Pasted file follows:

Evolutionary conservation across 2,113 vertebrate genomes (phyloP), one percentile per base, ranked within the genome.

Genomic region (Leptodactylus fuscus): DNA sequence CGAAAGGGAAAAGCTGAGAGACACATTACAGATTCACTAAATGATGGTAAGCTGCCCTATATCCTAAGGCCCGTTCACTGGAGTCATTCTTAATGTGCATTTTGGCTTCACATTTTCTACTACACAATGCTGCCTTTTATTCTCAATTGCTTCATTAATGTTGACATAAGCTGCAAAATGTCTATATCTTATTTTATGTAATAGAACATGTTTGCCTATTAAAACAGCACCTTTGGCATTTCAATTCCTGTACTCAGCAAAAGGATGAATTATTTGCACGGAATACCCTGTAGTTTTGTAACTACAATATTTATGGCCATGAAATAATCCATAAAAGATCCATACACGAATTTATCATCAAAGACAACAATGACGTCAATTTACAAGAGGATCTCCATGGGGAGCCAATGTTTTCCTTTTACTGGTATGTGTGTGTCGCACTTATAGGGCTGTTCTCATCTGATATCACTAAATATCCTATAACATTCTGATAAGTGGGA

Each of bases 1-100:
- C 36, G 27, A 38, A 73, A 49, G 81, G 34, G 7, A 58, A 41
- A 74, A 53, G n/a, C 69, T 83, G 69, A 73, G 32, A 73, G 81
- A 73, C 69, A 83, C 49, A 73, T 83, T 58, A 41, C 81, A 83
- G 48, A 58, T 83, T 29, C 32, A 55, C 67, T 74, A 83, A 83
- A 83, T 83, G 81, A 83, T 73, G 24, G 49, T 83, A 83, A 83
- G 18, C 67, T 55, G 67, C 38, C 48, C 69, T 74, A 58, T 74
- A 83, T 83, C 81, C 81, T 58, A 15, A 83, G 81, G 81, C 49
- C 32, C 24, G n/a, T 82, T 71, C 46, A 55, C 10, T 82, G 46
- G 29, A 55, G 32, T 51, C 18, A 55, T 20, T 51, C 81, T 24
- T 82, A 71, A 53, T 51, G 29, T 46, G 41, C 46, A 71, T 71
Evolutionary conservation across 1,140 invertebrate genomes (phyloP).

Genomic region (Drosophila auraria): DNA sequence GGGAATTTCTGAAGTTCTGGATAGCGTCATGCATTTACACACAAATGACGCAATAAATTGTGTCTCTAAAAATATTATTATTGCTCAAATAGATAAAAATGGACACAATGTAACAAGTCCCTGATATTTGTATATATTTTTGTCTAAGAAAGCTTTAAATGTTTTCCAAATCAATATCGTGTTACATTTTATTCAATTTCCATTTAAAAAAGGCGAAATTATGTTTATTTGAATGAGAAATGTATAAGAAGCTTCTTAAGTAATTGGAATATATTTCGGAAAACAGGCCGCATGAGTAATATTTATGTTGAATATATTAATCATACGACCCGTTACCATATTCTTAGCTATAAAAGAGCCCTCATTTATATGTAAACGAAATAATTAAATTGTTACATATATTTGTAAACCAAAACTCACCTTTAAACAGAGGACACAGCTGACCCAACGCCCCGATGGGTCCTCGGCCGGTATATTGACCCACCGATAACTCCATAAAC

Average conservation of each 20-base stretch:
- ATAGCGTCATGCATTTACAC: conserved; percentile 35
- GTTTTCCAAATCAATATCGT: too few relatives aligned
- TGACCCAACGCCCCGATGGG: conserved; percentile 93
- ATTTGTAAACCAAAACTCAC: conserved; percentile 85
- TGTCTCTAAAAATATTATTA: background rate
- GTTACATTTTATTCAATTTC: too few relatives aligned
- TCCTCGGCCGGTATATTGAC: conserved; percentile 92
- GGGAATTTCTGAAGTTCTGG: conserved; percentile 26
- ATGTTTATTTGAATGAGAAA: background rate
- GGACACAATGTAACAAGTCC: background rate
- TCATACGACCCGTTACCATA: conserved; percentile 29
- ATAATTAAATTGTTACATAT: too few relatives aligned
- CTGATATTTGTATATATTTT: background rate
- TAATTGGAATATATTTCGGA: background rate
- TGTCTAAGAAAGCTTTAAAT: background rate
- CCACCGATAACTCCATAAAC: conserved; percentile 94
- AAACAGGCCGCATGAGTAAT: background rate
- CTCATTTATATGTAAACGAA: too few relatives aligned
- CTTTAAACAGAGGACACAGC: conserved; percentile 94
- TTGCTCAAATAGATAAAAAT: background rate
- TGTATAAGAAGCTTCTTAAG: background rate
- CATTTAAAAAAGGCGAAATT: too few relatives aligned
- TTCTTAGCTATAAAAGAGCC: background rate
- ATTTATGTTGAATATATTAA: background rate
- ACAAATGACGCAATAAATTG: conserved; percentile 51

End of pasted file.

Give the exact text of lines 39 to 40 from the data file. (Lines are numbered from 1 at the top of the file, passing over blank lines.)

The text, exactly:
- TTCTTAGCTATAAAAGAGCC: background rate
- ATTTATGTTGAATATATTAA: background rate